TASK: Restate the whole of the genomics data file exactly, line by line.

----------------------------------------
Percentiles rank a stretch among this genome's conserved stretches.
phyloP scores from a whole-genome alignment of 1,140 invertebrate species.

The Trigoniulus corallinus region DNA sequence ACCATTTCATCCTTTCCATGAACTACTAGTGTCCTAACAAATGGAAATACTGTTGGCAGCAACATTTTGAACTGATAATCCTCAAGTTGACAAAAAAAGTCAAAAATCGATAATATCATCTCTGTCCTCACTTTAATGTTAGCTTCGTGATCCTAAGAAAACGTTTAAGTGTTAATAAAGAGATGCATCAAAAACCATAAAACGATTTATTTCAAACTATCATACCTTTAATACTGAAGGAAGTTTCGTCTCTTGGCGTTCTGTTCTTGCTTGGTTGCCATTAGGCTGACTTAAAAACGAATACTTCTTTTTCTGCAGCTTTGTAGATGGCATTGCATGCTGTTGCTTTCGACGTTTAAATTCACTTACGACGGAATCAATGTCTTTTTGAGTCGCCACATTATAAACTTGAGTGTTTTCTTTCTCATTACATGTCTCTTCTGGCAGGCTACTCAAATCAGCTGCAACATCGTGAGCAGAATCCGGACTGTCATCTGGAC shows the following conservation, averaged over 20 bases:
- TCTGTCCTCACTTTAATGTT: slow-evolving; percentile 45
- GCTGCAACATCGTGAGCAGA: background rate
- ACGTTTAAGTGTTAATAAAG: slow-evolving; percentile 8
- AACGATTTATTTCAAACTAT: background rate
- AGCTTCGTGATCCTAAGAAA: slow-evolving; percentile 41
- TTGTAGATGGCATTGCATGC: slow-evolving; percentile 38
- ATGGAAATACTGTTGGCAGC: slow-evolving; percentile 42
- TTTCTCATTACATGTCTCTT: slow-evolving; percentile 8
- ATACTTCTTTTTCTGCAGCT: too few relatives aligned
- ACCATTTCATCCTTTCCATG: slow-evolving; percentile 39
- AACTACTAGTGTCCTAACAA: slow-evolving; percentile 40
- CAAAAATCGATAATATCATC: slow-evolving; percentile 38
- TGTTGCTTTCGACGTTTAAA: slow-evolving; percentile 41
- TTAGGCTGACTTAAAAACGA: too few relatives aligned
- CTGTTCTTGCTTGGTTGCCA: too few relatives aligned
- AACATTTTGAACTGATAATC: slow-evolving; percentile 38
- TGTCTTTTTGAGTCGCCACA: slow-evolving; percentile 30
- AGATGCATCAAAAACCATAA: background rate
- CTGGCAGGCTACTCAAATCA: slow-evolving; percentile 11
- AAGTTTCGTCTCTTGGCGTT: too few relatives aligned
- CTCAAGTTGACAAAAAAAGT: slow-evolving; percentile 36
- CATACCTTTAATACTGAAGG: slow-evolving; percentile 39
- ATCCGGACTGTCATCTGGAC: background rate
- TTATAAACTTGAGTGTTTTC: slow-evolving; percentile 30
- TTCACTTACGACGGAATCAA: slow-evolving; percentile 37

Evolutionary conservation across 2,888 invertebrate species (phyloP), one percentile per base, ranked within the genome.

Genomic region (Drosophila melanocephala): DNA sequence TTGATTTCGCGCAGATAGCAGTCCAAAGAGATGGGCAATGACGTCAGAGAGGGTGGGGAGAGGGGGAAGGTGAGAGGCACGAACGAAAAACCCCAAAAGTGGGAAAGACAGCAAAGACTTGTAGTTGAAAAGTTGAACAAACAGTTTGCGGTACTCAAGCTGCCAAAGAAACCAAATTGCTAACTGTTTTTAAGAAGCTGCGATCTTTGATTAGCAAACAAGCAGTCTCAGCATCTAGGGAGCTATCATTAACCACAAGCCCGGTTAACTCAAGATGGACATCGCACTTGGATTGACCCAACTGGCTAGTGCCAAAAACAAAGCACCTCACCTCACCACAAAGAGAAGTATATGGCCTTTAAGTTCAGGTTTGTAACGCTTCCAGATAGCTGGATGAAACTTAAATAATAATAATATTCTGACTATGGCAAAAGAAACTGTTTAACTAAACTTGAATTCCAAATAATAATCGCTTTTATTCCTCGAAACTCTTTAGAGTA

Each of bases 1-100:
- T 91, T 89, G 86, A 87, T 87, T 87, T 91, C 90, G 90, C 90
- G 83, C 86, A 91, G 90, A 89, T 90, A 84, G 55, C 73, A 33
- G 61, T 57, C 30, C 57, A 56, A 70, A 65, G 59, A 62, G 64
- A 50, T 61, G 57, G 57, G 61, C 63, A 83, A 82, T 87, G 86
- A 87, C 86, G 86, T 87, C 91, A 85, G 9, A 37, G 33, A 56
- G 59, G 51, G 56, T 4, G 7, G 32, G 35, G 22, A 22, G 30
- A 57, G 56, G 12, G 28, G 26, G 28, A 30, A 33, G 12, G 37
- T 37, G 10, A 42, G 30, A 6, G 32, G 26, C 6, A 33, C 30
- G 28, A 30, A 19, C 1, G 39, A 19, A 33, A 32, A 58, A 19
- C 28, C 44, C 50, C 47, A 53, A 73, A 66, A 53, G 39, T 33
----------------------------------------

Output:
Percentiles rank a stretch among this genome's conserved stretches.
phyloP scores from a whole-genome alignment of 1,140 invertebrate species.

The Trigoniulus corallinus region DNA sequence ACCATTTCATCCTTTCCATGAACTACTAGTGTCCTAACAAATGGAAATACTGTTGGCAGCAACATTTTGAACTGATAATCCTCAAGTTGACAAAAAAAGTCAAAAATCGATAATATCATCTCTGTCCTCACTTTAATGTTAGCTTCGTGATCCTAAGAAAACGTTTAAGTGTTAATAAAGAGATGCATCAAAAACCATAAAACGATTTATTTCAAACTATCATACCTTTAATACTGAAGGAAGTTTCGTCTCTTGGCGTTCTGTTCTTGCTTGGTTGCCATTAGGCTGACTTAAAAACGAATACTTCTTTTTCTGCAGCTTTGTAGATGGCATTGCATGCTGTTGCTTTCGACGTTTAAATTCACTTACGACGGAATCAATGTCTTTTTGAGTCGCCACATTATAAACTTGAGTGTTTTCTTTCTCATTACATGTCTCTTCTGGCAGGCTACTCAAATCAGCTGCAACATCGTGAGCAGAATCCGGACTGTCATCTGGAC shows the following conservation, averaged over 20 bases:
- TCTGTCCTCACTTTAATGTT: slow-evolving; percentile 45
- GCTGCAACATCGTGAGCAGA: background rate
- ACGTTTAAGTGTTAATAAAG: slow-evolving; percentile 8
- AACGATTTATTTCAAACTAT: background rate
- AGCTTCGTGATCCTAAGAAA: slow-evolving; percentile 41
- TTGTAGATGGCATTGCATGC: slow-evolving; percentile 38
- ATGGAAATACTGTTGGCAGC: slow-evolving; percentile 42
- TTTCTCATTACATGTCTCTT: slow-evolving; percentile 8
- ATACTTCTTTTTCTGCAGCT: too few relatives aligned
- ACCATTTCATCCTTTCCATG: slow-evolving; percentile 39
- AACTACTAGTGTCCTAACAA: slow-evolving; percentile 40
- CAAAAATCGATAATATCATC: slow-evolving; percentile 38
- TGTTGCTTTCGACGTTTAAA: slow-evolving; percentile 41
- TTAGGCTGACTTAAAAACGA: too few relatives aligned
- CTGTTCTTGCTTGGTTGCCA: too few relatives aligned
- AACATTTTGAACTGATAATC: slow-evolving; percentile 38
- TGTCTTTTTGAGTCGCCACA: slow-evolving; percentile 30
- AGATGCATCAAAAACCATAA: background rate
- CTGGCAGGCTACTCAAATCA: slow-evolving; percentile 11
- AAGTTTCGTCTCTTGGCGTT: too few relatives aligned
- CTCAAGTTGACAAAAAAAGT: slow-evolving; percentile 36
- CATACCTTTAATACTGAAGG: slow-evolving; percentile 39
- ATCCGGACTGTCATCTGGAC: background rate
- TTATAAACTTGAGTGTTTTC: slow-evolving; percentile 30
- TTCACTTACGACGGAATCAA: slow-evolving; percentile 37

Evolutionary conservation across 2,888 invertebrate species (phyloP), one percentile per base, ranked within the genome.

Genomic region (Drosophila melanocephala): DNA sequence TTGATTTCGCGCAGATAGCAGTCCAAAGAGATGGGCAATGACGTCAGAGAGGGTGGGGAGAGGGGGAAGGTGAGAGGCACGAACGAAAAACCCCAAAAGTGGGAAAGACAGCAAAGACTTGTAGTTGAAAAGTTGAACAAACAGTTTGCGGTACTCAAGCTGCCAAAGAAACCAAATTGCTAACTGTTTTTAAGAAGCTGCGATCTTTGATTAGCAAACAAGCAGTCTCAGCATCTAGGGAGCTATCATTAACCACAAGCCCGGTTAACTCAAGATGGACATCGCACTTGGATTGACCCAACTGGCTAGTGCCAAAAACAAAGCACCTCACCTCACCACAAAGAGAAGTATATGGCCTTTAAGTTCAGGTTTGTAACGCTTCCAGATAGCTGGATGAAACTTAAATAATAATAATATTCTGACTATGGCAAAAGAAACTGTTTAACTAAACTTGAATTCCAAATAATAATCGCTTTTATTCCTCGAAACTCTTTAGAGTA

Each of bases 1-100:
- T 91, T 89, G 86, A 87, T 87, T 87, T 91, C 90, G 90, C 90
- G 83, C 86, A 91, G 90, A 89, T 90, A 84, G 55, C 73, A 33
- G 61, T 57, C 30, C 57, A 56, A 70, A 65, G 59, A 62, G 64
- A 50, T 61, G 57, G 57, G 61, C 63, A 83, A 82, T 87, G 86
- A 87, C 86, G 86, T 87, C 91, A 85, G 9, A 37, G 33, A 56
- G 59, G 51, G 56, T 4, G 7, G 32, G 35, G 22, A 22, G 30
- A 57, G 56, G 12, G 28, G 26, G 28, A 30, A 33, G 12, G 37
- T 37, G 10, A 42, G 30, A 6, G 32, G 26, C 6, A 33, C 30
- G 28, A 30, A 19, C 1, G 39, A 19, A 33, A 32, A 58, A 19
- C 28, C 44, C 50, C 47, A 53, A 73, A 66, A 53, G 39, T 33